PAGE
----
R. Carlos Nakai Creates Native Improvisations
GRAMMY-nominated Native American instrumentalist R. Carlos Nakai was the featured guest in an installment of the GRAMMY Museum's An Evening With series on March 31. Before an intimate audience at the Clive Davis Theater, Nakai discussed the concept of improvisation, Native American flute techniques and the origin of the instrument. Following the discussion, Nakai performed a brief set.
"The majority of [flute technique] is how well you can arrange your own melody, your own improvisation or a familiar tune so it works into the particular key range of this instrument," said Nakai. "It can be difficult, but it's very easy."
Born in Flagstaff, Ariz., and of Navajo-Ute heritage, Nakai originally studied classical trumpet, but took an interest in the flute when he was gifted with a traditional cedar wood flute. In 1983 he released his debut album, Changes, featuring original compositions and arrangements of traditional Native American flute songs from the Blood, Lakota and Zuni tribes. Nakai has released more than 20 albums, and two have been certified gold: Earth Spirit (1997) and Canyon Trilogy (1989). Carry The Gift, a collaboration with guitarist William Eaton, peaked at No. 6 on Billboard's New Age Albums chart in 1995. During his career, Nakai has also collaborated with composer James DeMars, flutist Paul Horn and pianist/composer Peter Kater, among others. In 2005 Nakai was inducted into the Arizona Music & Entertainment Hall of Fame. He has garnered nine GRAMMY nominations to date, including six nominations in the Best New Age Album category. His most recent solo album, Talisman, was released in 2008. The GRAMMY-nominated Dancing Into Silence, a collaboration with Eaton and percussionist Will Clipman, was released in 2010.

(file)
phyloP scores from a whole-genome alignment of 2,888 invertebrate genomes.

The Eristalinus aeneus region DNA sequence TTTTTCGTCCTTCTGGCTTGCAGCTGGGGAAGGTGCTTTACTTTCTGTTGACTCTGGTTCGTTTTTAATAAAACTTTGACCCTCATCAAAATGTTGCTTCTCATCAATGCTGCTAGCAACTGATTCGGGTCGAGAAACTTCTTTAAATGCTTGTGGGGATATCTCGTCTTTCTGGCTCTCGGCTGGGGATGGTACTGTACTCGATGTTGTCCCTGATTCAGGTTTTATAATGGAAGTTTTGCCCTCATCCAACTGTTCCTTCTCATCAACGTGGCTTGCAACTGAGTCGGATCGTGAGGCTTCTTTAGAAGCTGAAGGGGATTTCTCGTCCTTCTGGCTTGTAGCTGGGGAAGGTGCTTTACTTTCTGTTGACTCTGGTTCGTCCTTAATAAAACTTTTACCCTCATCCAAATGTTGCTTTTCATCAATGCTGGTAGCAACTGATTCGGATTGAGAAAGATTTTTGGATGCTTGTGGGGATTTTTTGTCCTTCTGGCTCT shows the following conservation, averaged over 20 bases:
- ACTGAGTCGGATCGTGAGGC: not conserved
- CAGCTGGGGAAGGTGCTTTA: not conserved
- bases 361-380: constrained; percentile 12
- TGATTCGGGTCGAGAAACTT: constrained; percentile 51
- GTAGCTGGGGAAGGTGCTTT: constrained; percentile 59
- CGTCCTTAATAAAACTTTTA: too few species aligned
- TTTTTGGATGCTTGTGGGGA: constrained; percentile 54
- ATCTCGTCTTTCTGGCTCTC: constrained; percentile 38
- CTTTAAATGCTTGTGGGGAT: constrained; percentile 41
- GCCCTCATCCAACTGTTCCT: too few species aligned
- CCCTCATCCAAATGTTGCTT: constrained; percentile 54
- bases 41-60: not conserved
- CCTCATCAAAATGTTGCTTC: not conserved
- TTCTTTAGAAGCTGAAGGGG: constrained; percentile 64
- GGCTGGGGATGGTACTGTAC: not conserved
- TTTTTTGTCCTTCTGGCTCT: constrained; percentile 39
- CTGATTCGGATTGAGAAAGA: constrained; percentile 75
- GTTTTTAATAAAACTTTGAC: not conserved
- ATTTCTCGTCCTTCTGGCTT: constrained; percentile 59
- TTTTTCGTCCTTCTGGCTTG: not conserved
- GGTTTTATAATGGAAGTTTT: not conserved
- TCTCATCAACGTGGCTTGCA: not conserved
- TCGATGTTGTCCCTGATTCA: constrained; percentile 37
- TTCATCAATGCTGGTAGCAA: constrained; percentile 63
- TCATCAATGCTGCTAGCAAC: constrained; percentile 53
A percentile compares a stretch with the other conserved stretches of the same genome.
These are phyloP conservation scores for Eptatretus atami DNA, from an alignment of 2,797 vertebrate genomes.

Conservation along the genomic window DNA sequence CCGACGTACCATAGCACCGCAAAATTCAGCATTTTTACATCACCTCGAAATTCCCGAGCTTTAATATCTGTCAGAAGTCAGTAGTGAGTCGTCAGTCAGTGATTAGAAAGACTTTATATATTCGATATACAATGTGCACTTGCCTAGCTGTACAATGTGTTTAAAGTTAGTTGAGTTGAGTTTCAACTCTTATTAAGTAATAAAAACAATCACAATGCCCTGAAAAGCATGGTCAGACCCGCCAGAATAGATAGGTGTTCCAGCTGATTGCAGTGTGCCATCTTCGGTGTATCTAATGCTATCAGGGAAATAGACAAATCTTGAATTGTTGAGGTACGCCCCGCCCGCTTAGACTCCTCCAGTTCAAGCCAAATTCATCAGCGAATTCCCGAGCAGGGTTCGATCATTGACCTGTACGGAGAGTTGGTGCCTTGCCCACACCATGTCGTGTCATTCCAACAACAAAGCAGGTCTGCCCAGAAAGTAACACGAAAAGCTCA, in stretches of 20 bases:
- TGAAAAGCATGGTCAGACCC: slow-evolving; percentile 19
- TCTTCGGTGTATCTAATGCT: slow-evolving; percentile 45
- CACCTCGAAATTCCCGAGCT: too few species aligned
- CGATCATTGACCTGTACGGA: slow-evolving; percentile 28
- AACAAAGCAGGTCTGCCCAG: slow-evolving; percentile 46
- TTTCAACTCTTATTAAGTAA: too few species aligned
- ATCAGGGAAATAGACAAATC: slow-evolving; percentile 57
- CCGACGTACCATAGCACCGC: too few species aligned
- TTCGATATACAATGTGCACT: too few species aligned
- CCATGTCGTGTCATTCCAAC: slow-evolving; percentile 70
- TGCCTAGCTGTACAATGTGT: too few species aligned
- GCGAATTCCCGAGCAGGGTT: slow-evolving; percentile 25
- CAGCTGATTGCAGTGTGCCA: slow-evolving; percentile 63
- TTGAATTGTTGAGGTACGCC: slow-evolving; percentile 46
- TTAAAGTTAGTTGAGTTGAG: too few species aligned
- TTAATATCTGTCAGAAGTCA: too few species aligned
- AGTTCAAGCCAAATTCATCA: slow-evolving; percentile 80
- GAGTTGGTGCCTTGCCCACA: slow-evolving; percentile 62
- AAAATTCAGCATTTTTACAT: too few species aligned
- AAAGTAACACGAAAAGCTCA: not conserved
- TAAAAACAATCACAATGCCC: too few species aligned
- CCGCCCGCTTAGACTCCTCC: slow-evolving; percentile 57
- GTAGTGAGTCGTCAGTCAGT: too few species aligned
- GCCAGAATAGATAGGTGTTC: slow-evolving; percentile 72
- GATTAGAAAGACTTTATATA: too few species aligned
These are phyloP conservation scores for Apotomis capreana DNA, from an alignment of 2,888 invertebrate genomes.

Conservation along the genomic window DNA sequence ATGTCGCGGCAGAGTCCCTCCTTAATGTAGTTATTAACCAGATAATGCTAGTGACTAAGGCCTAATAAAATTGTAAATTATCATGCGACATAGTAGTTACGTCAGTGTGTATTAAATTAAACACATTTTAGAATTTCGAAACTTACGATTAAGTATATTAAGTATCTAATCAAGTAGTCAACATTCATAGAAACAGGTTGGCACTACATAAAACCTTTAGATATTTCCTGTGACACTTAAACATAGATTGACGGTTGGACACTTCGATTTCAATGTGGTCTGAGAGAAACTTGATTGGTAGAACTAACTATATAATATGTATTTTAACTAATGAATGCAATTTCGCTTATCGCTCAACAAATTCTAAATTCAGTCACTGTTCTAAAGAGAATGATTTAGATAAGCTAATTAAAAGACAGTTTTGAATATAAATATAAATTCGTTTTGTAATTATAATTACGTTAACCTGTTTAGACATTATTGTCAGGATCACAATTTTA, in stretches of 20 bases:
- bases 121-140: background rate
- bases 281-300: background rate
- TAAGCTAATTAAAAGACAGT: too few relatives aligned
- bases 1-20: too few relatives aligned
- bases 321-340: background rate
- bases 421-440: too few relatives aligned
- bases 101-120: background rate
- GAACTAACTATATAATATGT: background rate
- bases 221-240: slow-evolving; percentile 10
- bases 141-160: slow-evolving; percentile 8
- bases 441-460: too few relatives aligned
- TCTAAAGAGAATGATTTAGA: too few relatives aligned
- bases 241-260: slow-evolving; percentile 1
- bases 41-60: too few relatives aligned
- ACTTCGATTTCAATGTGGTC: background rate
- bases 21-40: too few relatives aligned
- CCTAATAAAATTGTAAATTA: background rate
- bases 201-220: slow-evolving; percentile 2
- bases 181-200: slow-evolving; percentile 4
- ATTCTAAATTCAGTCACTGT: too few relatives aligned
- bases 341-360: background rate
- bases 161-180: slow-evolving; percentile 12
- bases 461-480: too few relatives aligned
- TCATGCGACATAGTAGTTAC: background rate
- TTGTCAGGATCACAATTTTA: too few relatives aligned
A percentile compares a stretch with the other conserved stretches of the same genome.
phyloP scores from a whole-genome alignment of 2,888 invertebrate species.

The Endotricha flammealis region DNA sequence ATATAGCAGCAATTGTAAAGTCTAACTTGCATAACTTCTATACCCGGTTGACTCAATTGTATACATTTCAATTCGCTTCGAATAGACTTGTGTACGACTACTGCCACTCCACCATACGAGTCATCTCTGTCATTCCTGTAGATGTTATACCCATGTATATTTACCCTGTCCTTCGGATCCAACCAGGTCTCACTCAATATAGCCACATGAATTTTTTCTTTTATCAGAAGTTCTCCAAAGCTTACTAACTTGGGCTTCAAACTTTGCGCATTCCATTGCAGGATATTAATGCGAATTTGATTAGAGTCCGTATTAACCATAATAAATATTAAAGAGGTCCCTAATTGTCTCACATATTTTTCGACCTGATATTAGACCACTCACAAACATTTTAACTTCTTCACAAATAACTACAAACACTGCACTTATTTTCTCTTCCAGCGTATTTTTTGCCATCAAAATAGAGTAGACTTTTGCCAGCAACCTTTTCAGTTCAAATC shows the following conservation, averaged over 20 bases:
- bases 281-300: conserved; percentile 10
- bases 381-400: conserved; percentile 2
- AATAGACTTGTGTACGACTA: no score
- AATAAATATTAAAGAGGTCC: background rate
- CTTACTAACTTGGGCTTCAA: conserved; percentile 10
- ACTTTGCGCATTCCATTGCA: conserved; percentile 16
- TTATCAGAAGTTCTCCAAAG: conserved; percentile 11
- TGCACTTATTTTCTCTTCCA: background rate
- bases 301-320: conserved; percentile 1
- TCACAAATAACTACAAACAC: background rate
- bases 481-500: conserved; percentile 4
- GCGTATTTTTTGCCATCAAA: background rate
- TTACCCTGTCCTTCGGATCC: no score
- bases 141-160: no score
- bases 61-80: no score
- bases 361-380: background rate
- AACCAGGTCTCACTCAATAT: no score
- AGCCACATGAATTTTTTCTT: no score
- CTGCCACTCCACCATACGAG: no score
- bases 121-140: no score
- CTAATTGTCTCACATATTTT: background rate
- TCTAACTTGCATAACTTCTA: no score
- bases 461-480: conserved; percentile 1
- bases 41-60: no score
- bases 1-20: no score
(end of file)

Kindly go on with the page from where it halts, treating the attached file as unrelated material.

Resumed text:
Upcoming GRAMMY Museum events include Homegrown: Andy Grammer (May 31), and An Evening With Flavor Flav (June 1) and An Evening With Danny Elfman (June 8).
For more information on the GRAMMY Museum, visit www.grammymuseum.org.
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